The manuscript could be strengthened in a couple of other spots as well. There is little to no description in either the Introduction or Results/Discussion of similar knock-out/knock-in approaches, although gene-specific knock-ins of Gal4 have been generated in Drosophila using homologous recombination for some time-typically into the site of ATG start codons. CRISPR technology has only facilitated this approach, which has also been used to create gene-specific cre knock-ins in rodents. This is of potential interest since the authors mention that their approach can be generalized for use in other animals. A short overview of existing knock-in approaches and their limitations relative to KozakGal4 would therefore be useful. Also, the authors motivate the need for the KozakGal4 method by asserting that over 50% of Drosophila genes lack "suitable" coding introns for the integration of artificial T2AGal4 exons such as CRIMIC. This seems to unnecessarily overstate the actual need. The authors define a "suitable" gene as one that has an intron common to all its isoforms that is at least 100 nt long. The length requirement is justified based on the need for suitable sgRNA targets within the intron, but it's possible to use sgRNA targets outside the intron (as long as the homology domains replace this sequence). Also, the requirement of a sufficiently long intron common to all isoforms is quite stringent and could be relaxed if multiple T2AGal4 lines were made to target multiple isoforms. Presumably, multiple KozakGal4 lines will, in fact, also be required for genes that have multiple transcription start sites, if the expression patterns of all isoforms are to be reproduced. In general, there's no doubt about the utility of the KozakGal4 approach, but a more balanced presentation of its merits relative to other approaches seems warranted.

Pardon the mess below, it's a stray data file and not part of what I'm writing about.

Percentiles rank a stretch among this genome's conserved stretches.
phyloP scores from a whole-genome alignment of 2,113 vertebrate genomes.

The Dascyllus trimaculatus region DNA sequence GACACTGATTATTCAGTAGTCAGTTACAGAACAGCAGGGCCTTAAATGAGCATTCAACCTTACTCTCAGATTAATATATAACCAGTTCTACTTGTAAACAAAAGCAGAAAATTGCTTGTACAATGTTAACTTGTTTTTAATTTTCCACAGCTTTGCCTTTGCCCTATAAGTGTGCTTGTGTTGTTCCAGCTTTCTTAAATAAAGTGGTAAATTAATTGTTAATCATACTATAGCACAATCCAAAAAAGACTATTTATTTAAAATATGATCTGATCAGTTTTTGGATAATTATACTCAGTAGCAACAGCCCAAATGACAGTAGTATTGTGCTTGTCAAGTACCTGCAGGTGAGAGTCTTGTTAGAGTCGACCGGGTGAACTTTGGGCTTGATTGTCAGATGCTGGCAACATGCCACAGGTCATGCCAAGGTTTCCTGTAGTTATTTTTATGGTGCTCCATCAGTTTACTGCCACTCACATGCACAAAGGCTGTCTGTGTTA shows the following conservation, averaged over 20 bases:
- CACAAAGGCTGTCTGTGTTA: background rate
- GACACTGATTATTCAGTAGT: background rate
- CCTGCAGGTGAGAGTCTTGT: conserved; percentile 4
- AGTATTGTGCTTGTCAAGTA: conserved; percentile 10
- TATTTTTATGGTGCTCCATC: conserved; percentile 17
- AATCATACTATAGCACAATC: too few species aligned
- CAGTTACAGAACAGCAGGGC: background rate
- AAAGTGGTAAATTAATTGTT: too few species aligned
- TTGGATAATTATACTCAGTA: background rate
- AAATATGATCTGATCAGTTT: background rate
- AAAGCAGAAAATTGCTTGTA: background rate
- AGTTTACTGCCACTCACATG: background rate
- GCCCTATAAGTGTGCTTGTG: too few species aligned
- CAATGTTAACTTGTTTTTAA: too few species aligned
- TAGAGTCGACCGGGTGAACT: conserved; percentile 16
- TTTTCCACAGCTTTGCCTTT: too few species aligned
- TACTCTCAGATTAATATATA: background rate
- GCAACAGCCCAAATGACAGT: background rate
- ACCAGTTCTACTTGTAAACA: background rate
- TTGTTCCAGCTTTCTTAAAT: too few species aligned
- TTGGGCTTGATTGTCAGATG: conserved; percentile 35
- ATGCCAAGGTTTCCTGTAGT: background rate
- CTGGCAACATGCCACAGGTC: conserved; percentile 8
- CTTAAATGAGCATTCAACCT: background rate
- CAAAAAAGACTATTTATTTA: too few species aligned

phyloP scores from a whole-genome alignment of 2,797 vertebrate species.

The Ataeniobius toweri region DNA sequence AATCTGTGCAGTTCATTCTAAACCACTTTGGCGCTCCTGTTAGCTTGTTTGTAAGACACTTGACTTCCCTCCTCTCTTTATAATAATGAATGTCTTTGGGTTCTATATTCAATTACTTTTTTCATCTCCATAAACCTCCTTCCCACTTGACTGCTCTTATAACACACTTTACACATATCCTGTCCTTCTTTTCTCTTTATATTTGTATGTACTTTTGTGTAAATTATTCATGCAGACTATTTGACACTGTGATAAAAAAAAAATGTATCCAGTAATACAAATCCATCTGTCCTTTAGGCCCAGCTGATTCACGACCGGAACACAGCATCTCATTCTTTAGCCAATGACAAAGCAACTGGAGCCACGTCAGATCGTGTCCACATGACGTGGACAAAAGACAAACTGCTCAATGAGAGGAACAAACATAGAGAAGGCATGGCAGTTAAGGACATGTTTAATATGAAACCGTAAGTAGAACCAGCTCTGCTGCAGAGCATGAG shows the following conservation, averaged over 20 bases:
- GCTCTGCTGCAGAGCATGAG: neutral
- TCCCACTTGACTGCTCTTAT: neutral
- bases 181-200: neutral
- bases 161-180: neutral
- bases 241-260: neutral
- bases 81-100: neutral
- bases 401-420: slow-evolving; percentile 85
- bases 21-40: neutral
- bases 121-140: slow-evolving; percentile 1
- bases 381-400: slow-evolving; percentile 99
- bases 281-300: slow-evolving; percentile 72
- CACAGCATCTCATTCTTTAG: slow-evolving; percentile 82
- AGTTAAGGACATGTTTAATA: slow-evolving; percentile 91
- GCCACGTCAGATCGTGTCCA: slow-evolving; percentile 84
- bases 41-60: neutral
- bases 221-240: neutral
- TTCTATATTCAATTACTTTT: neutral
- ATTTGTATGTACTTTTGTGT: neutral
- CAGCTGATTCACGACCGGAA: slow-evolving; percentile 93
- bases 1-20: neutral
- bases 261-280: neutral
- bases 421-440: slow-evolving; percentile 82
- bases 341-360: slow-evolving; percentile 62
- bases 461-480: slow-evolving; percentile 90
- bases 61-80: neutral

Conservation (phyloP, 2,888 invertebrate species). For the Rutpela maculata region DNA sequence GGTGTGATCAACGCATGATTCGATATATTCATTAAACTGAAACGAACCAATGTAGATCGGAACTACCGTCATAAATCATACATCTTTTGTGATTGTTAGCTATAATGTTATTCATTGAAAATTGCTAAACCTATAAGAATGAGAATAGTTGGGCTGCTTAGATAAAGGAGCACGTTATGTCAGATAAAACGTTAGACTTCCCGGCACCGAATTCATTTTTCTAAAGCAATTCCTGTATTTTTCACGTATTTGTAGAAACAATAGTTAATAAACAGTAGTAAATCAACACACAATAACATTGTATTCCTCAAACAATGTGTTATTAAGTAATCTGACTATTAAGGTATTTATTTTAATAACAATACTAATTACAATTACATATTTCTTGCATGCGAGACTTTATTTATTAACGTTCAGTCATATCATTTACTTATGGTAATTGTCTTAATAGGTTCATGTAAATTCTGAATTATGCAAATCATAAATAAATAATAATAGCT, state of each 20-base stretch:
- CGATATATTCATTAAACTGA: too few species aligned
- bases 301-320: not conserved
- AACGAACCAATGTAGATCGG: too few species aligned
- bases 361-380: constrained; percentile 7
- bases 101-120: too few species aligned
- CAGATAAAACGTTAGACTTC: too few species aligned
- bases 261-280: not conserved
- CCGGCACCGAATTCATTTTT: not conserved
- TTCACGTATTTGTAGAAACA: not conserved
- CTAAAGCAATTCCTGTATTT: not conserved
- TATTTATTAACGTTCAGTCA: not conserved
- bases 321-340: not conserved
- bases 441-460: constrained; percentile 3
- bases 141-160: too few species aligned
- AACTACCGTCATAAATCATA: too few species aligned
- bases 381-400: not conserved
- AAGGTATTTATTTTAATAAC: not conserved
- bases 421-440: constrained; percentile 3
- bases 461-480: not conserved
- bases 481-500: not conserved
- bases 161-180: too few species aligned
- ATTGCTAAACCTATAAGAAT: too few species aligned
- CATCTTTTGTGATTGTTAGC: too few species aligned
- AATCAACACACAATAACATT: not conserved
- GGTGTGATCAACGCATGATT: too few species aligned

Read the original source